From the planet’s most colourful fish to its largest animal, Asia Pacific plays host to many of the world’s record-breaking species! In the full spirit of Wildlife Wednesday, we bring you the marine life that has pushed limits to the extreme. Some are deadly serious, others are just for fun.
Most dangerous animal
Each Cubozoa contains enough venom to kill 60 humans! Responsible for more deaths in Australia than snakes, sharks, and crocs put together, the “sea wasp” is estimated to kill around 20–40 people every year in the Philippines, though the true figures could be much higher. Don’t worry though; you still have more chance of being hit by a falling coconut than being killed by a jellyfish.
Reaching lengths of 17 metres, and with eyes as large as human heads (also the largest eyes in the ocean), Mesonychoteuthis hamiltoni is likely to have haunted the nightmares of sailors for centuries. Colossal squid have been known to engage in battles of the behemoths – deadly enounters with their predators, sperm whales!
Like some sort of villain from Dante’s Inferno, research suggests Chlamydoselachus anguineus takes the world record for the longest gestation period. These slowgrowing embryos take 3.5 years before they are fully baked – possibly the longest gestation of any animal in the world. An average frilled shark litter is six, though not all will survive.
Highest jumping fish
The Isurus oxyrinchus is the world’s fastest shark, recorded at speeds of around 40 kilometres an hour, with bursts of up to 74 kilometres an hour. But more impressively, the mako is also the highest jumping fish, able to breach an astonishing nine metres out of the water!
Twice the length of a six-wheel flatbed lorry, four times the weight of a tiger tank, Balaenoptera musculus is the largest animal that has ever existed on Earth – its tongue alone weighs the same as an adult elephant.
Although only three to five centimetres long, the Alpheidae, when snapping its claw, releases a “pop” of 218 decibles – louder than a jet engine – and fires a “bubble bullet” that can stun its prey.
While non-human intelligence is a hotly contested and controversial topic, we do know that cetaceans are the oceans’ smartest in terms of the kinds of intelligence we humans recognise. Cetaceans are known to be self aware, are excellent problem solvers, can learn other languages, and have complex social systems. Extrapolating from what we know of their brain anatomy alone, Physeter macrocephalus are likely to be the smartest creatures in the sea; possibly even the smartest creatures on the planet.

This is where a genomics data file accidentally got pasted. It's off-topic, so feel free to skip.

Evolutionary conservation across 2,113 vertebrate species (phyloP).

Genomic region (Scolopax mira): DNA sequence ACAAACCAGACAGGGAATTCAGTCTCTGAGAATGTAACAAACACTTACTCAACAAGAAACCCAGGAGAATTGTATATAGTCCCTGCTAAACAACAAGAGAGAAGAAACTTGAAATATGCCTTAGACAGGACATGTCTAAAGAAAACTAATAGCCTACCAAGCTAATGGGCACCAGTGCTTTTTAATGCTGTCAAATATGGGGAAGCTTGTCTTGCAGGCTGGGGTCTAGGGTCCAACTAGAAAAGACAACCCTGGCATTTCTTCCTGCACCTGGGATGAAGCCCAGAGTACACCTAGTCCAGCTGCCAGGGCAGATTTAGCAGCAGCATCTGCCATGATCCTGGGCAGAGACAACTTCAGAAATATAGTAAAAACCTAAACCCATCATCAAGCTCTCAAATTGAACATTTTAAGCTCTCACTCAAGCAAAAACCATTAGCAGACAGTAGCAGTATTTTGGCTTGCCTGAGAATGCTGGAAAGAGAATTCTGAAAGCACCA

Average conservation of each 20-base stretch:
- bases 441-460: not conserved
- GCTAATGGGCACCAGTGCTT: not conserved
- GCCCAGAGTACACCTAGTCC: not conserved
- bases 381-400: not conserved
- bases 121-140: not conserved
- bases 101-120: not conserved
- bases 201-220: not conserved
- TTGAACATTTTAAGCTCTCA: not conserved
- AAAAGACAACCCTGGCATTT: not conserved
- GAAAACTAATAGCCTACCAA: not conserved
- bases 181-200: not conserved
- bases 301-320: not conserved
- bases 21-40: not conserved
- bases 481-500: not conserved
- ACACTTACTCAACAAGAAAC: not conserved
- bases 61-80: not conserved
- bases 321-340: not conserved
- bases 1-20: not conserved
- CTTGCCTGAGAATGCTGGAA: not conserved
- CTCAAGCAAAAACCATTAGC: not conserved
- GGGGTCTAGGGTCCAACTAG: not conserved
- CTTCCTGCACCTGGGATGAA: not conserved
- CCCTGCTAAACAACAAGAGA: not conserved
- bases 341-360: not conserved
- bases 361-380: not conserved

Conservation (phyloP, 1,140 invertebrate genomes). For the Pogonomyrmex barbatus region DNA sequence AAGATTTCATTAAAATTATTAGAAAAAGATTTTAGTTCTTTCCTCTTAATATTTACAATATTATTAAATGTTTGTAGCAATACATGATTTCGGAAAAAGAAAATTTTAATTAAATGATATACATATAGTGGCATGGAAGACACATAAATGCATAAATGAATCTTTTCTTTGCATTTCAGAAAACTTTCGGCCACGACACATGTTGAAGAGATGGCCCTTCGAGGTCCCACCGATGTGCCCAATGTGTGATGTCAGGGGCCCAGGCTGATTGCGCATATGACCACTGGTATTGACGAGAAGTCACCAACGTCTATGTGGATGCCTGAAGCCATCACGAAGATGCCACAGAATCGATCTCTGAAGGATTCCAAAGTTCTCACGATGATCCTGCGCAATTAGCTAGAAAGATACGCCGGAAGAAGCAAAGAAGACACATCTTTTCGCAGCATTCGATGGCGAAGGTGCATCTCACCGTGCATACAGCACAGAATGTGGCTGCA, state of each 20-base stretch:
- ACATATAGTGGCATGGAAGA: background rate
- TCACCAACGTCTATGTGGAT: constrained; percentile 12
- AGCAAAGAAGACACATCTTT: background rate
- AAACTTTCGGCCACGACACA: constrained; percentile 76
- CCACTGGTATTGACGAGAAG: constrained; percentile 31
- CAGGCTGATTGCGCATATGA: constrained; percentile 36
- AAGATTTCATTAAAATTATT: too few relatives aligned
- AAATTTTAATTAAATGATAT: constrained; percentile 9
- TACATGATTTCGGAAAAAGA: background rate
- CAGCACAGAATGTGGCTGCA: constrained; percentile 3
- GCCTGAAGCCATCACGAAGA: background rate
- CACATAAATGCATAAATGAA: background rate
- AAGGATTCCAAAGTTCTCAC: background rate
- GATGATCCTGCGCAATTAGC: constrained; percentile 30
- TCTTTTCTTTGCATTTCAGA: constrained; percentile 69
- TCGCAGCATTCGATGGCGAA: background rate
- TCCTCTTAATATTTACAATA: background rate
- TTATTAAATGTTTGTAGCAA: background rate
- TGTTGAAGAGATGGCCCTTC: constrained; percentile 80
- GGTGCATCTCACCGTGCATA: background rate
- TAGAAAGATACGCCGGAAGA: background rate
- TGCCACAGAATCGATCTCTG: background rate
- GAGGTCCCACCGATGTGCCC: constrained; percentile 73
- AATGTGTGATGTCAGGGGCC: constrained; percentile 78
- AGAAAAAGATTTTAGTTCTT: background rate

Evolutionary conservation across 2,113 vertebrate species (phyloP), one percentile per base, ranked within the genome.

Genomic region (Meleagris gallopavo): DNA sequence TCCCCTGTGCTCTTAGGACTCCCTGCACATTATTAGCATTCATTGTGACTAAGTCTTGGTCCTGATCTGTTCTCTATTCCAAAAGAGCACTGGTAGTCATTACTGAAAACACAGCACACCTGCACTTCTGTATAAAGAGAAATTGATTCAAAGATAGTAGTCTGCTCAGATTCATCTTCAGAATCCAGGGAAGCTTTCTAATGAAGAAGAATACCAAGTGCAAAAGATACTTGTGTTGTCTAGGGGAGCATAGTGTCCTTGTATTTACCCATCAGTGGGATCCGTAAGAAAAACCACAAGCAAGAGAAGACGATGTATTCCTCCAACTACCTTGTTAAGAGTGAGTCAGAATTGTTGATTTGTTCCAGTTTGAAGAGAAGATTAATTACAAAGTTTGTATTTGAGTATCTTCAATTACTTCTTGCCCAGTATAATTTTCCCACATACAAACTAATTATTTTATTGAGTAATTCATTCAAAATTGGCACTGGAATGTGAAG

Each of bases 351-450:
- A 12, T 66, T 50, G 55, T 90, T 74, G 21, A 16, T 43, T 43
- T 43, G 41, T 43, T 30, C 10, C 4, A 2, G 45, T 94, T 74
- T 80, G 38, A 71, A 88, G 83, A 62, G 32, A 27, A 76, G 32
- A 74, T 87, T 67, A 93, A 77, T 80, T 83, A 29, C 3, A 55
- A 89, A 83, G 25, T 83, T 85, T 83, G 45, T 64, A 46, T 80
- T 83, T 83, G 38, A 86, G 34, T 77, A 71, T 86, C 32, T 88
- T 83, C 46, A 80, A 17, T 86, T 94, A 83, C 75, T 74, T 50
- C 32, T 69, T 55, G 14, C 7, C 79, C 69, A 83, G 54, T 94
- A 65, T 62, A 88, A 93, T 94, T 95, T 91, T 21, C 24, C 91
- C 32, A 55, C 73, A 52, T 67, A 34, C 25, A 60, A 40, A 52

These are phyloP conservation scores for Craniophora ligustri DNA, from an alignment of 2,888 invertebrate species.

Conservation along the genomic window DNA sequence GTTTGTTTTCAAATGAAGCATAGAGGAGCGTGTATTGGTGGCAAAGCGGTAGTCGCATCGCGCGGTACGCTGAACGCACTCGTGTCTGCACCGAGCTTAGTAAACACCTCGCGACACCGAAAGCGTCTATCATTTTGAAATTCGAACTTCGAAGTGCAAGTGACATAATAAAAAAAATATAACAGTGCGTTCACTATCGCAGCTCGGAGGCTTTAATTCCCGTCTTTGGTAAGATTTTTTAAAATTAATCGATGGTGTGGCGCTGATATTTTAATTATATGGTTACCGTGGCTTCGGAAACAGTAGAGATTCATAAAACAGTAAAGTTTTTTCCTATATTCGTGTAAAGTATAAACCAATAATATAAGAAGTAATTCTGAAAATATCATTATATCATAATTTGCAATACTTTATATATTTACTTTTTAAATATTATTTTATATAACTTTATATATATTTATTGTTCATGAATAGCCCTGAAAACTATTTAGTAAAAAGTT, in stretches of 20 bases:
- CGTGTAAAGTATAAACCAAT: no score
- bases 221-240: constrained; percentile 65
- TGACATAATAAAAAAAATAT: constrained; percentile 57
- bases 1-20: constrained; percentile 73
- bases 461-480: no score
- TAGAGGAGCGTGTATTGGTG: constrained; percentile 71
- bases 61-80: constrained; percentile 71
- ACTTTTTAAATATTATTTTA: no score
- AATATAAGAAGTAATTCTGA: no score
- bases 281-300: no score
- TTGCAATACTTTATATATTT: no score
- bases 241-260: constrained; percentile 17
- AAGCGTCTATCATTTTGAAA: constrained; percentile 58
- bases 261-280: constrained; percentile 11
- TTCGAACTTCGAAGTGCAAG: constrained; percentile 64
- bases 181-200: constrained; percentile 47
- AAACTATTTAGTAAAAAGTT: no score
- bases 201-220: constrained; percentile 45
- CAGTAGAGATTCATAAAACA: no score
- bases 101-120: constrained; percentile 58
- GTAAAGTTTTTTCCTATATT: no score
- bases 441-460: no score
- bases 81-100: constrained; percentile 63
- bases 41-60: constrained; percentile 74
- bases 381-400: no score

It’s a tough call selecting the most colourful fish in the ocean, but if we have to choose one species, for sheer number of colours, the splendid Synchiropus splendidus, with its Timothy Leary-inspired skin gets our nod for the top spot. Runners-up were the parrotfish, the mantis shrimp and a whole load of species of nudibranch.
With a top speed of up to 109 kilometres an hour, the Istiophorus is more than twice as fast as the great white shark, and is unrivalled in the ocean for pace. Their impressive anatomy gives them this advantage – their bill causes low resistance flow, with musculature and circulatory systems adapted for acceleration. They also grow pretty quickly, up to two metres in the first year.
The great white shark
A Carcharodon carcharias has up to 50 teeth in its mouth at any one time, and a tooth will only last for around a week before falling out and being replaced. In their lifetime, they will go through 30,000 to 50,000 teeth.
You don’t get much older than this. Turritopsis dohrnii will age, and then revert to their polyp stage to begin life anew, spawning genetically identical clones that become mature adults – technically the “same” biologically immortal individual. No one knows how old the oldest one is, though they are unlikely to live forever, with their DNA eventually getting worn out. Runners-up in this category are black coral (one colony is recorded as being more than 4,000 years old), and the ocean quahog.
Growing up to 12 metres long (and possibly longer), the world’s biggest shark, and biggest fish, also has the thickest skin. At 10 centimetres thick, Rhincodon typus skin is twice as thick as a rhino’s! Of course, as we all know, whale sharks are cartilaginous; the Mola mola takes the title as the world’s biggest bony fish.
Sea sponges are thought to be the very first multicellular animals to emerge. Evolving possibly more than 700 million years ago, they eventually gave rise to more complex organisms, including vertebrates. Yes, guys and gals, these spongy, seemingly inert life forms are where it all began…
Longest living mammal
Scientists believe that the lifespan of bowhead whales can be over 100 years, and one individual in a study was believed to be more than 200 years old! In 2007 a giant bowhead whale caught off the coast of Alaska had a harpoon point embedded in its neck dating back to around 1880 – surviving an attack from over a century ago! These are probably not only the oldest marine mammals, but also the oldest mammals on the planet.
Cuvier’s beaked whale
Reaching depths of almost 3,000 metres and remaining under for 138 minutes, Cuvier’s beaked whales are perfectly adapted for diving. They have “flipper pockets” that they tuck their flippers into, and “collapsible” rib cages that help them reduce their buoyancy.
So far the only seahorse to have had its top speed recorded is the dwarf seahorse, which, clocking an impressively unhurried 4.5 millimetres per second, takes the official title as world’s slowest fish. However, seahorse experts have reliably informed us that the pygmy seahorse is undeniably slower, and so we hereby bestow this prestigious title upon it!
For more record breakers, check out Scuba Diver AUSTRALASIA (Issue 7/2015)
Article by Alice Grainger and Oliver Jarvis